Summary of Technology Quarterly: Targeting Tumours

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8 Overall

9 Importance

8 Innovation

8 Style


The Economist’s health care correspondent, Natasha Loder, delves into the status and future of cancer treatment in this incredibly thorough report. She focuses on the science, biotechnology and economics behind treating this deadly disease. While the subject matter is technical and complex, the piece is a fascinating look at one patient’s story, set against the background of extensive research and development of new strategies in the cancer world. getAbstract recommends this article to anyone in biotechnology, as well as physicians, scientists, and those whose lives have been touched by cancer.

In this summary, you will learn

  • What the state of cancer therapy is worldwide,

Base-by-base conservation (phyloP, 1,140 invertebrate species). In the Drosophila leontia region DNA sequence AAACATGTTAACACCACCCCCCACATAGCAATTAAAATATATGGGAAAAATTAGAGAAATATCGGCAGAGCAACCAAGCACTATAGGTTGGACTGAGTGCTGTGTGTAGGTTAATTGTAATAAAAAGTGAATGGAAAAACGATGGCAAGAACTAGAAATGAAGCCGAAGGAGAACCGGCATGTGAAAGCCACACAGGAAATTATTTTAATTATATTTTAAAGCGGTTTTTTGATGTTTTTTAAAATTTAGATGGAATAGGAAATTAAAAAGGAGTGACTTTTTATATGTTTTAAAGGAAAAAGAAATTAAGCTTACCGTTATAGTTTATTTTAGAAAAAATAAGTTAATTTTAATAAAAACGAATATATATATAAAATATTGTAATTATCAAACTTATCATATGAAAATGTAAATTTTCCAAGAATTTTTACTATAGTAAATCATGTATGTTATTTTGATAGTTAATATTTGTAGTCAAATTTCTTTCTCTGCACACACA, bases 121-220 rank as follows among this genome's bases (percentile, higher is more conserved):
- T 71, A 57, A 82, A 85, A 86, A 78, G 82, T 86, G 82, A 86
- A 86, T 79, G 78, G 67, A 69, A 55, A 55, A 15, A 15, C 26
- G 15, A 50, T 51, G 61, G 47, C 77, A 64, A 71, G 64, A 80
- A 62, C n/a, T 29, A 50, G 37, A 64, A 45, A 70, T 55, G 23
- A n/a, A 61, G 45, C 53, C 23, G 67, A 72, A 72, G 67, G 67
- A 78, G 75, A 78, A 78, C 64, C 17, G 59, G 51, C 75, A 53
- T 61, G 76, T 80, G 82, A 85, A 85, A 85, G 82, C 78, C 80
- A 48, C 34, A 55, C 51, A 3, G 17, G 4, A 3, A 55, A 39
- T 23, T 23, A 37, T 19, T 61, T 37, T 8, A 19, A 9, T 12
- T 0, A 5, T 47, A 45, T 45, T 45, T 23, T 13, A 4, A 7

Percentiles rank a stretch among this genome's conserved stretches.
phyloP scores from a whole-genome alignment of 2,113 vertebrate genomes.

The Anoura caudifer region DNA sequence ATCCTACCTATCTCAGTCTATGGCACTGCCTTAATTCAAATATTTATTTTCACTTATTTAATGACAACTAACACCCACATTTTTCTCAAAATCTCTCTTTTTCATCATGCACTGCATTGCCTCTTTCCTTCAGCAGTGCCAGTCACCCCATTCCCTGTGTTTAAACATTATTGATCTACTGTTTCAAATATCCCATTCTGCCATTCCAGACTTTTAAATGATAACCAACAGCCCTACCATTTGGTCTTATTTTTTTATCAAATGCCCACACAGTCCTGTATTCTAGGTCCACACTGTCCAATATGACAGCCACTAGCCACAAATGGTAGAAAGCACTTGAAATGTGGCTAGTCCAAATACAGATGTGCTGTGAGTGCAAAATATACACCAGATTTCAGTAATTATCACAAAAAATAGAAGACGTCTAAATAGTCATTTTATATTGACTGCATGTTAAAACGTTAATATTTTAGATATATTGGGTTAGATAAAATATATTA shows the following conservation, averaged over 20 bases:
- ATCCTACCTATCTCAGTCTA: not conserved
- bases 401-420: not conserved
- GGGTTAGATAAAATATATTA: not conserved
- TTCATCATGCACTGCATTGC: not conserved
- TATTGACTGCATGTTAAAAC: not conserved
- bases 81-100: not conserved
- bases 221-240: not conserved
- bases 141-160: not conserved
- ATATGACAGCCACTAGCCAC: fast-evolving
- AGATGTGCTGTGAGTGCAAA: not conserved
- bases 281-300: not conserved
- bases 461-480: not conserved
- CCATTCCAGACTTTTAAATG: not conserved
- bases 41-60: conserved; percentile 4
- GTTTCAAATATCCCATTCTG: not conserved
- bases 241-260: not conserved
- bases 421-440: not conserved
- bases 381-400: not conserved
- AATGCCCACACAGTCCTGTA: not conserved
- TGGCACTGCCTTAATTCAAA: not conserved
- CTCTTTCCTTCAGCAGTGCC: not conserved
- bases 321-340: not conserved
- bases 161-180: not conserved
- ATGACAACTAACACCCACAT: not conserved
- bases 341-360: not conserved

• How scientists and clinicians harness the immune system to attack cancer, and
  • What the future of cancer research, development and treatment holds, both medically and financially. 

About the Author

Natasha Loder is the health care correspondent for The Economist. She writes about biotechnology, medical science and the pharmaceutical industry. 



Is there reason for optimism when it comes to cancer?

In some developed countries, nearly half the population will receive a cancer diagnosis in their lifetime. At the same time as the prevalence of cancer increases, more people survive. Innovative research, detection, and therapeutic strategies all give reason for optimism. In fact, treatments based on genetics and immunotherapy – a brand new approach that co-opts the body’s immune system to fight the disease – have had unprecedented success. Despite this good news, the poor, especially people living in the developing world, often lack access to basic treatment. Plus, some simple preventive measures – such as the human papilloma virus vaccine, which prevents cervical cancer – are not even fully in place in the United States.

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